My response? ‘Um, excuse me?’ This all had me totally off guard. She repeated herself, and I asked what the options were. It was kind of a rhetorical question — I was not in labor, and the baby’s heart rate was falling. So the plan was already made: c-section. Sometime between 10:45 and 10:50, she made the call. They picked up the room phone and blasted a call to the OR team. I was still a little confused, but amazingly calm. There was NOTHING I could do to change this. This was the only way to save Ben.

I had signed none of the consent forms, so I had people essentially briefing me and getting consent the whole way to the OR. The OB called my husband, dead asleep at home, while they pushed me down the hall. I met the anesthesiologist and pediatrician as they moved me from the bed onto the OR table. I asked what my choices were for anesthesia — no time for anything but a full knockout. I could hear the OB pressuring the anesthesia team to hurry as the nurses prepped my belly. Curtain up. Underwear off. Dress off. Cold water. Iodine. I could feel it all. Then the anesthesiologist said, ‘Okay, we’re putting you to sleep now.’ And for the second time that day, I blacked out. My husband’s phone showed he got the call at 10:53. Ben was born at 11:06.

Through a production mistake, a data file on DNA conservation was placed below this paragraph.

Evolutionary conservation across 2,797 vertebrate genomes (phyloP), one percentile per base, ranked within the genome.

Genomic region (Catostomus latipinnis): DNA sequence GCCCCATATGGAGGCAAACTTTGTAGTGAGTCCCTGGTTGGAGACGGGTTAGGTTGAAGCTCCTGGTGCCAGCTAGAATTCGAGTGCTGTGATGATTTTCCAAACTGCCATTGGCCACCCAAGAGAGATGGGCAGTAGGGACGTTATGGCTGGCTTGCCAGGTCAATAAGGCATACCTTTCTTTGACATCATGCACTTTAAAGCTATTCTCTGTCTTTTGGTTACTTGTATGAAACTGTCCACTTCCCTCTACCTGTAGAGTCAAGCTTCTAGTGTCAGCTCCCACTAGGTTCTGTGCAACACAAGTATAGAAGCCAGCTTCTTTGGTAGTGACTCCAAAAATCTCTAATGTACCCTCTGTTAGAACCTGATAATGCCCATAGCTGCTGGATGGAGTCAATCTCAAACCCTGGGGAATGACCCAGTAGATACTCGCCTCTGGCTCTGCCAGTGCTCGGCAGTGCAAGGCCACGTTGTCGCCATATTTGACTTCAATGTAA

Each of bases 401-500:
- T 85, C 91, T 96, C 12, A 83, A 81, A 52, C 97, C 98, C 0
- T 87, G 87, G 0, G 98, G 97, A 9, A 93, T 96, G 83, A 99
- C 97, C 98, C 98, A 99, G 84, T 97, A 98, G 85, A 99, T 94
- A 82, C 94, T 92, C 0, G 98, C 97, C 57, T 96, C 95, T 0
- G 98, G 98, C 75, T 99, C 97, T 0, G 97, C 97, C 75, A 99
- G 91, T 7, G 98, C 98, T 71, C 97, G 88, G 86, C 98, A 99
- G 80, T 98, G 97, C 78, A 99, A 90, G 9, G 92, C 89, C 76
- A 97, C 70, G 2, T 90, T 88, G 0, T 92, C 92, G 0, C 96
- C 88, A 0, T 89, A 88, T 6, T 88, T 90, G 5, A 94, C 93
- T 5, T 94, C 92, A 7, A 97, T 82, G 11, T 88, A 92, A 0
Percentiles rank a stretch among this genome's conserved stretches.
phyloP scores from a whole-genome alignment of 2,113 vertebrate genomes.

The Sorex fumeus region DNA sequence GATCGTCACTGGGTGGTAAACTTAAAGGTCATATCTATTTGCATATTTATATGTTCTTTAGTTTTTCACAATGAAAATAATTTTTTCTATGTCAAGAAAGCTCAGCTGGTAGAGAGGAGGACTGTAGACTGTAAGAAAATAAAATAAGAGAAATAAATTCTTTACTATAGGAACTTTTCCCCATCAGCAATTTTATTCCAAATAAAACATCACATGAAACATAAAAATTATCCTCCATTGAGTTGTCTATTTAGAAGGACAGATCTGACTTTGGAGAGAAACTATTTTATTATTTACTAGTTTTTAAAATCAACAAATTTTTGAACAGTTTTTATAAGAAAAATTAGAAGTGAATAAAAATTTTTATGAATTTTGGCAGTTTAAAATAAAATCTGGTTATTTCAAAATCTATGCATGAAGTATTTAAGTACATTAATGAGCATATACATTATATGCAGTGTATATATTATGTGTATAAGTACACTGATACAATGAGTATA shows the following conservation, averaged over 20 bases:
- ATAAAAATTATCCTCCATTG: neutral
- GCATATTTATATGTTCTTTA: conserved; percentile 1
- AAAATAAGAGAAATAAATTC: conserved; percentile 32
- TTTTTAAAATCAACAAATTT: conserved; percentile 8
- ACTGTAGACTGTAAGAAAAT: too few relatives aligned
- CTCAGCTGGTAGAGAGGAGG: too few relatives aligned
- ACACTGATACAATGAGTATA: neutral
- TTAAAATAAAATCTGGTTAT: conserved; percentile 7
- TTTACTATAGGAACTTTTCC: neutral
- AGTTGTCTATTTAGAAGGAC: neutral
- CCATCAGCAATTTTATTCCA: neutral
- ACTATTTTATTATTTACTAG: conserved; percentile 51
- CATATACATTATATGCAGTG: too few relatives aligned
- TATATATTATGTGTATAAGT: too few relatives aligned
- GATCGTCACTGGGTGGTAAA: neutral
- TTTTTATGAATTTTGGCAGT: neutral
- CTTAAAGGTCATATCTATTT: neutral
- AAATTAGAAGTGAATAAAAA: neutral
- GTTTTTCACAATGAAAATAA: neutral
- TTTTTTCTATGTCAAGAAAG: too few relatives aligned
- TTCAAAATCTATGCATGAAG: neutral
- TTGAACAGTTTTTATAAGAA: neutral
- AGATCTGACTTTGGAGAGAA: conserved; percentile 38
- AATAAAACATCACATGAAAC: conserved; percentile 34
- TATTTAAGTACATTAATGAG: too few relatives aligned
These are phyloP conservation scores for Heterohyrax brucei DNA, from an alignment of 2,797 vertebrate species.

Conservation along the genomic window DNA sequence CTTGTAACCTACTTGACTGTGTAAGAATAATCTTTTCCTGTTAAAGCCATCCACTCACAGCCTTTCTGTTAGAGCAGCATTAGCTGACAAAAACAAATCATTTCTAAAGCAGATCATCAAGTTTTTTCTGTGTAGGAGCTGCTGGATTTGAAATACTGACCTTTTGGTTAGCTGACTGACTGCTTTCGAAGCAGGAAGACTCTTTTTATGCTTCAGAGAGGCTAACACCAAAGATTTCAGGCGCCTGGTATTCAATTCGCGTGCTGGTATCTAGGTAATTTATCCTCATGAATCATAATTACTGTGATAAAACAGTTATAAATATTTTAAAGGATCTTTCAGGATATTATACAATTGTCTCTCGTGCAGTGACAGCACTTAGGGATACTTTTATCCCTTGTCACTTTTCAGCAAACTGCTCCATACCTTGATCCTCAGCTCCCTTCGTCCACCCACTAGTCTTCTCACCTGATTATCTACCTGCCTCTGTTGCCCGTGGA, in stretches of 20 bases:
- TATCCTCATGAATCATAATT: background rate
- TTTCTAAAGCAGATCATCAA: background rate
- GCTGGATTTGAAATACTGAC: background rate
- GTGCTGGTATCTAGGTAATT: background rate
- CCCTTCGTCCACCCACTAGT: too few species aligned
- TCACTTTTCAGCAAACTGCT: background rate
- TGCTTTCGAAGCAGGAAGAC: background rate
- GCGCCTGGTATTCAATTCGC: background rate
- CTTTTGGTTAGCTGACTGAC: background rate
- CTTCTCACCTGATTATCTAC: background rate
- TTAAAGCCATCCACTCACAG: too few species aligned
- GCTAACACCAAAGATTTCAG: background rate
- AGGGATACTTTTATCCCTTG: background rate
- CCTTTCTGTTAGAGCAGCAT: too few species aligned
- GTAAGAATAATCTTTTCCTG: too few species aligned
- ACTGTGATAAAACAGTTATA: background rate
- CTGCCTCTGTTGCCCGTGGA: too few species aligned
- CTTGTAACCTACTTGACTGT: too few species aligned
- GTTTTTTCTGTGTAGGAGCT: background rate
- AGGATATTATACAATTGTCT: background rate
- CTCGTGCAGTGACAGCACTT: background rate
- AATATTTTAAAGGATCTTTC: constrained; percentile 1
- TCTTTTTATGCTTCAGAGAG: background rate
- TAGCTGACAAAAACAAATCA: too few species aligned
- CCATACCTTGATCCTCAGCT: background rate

Courtesy of Erin Williams

My husband drove through the dead of night, sleeping toddler in the car, no clue if we were alive or dead. He finally got through to my sister, a med school student who was just getting off an ER shift at Vandy. Successful delivery. Baby boy. 5 lb, 9 oz. 18.5 inches. Healthy. Mom was in recovery. By the time he arrived, I was being wheeled back to my hospital room. Just after 1 a.m., baby Ben joined us. He was tiny, but healthy. He spent some time in the NICU to get help breathing and feeding, but he was fine. We later learned that my placenta had abrupted when I fell. Baby Ben had survived the day on limited oxygen. His heart rate hadn’t dropped until his lifeline ran out. If he hadn’t been delivered that night, he wouldn’t have survived.

Courtesy of Erin Williams

I look back and think: I almost left. I almost walked away. I almost let the inconvenience cost my son his life. To this day, I look back and thank Mickey, my angel nurse, for insisting I stay, and for my insurance for their policy. Every time I look at my thriving 8-month-old, I’m overwhelmed with gratitude. He’s here, he’s alive, and because of our experience, I don’t take a single moment for granted.”

Courtesy of Erin Williams
Courtesy of Erin Williams

This story was submitted to Love What Matters by Erin Williams of Brookline, Massachusetts. Do you have a similar experience? We’d love to hear your journey. Submit your own story here, and subscribe to our best stories in our free newsletter here.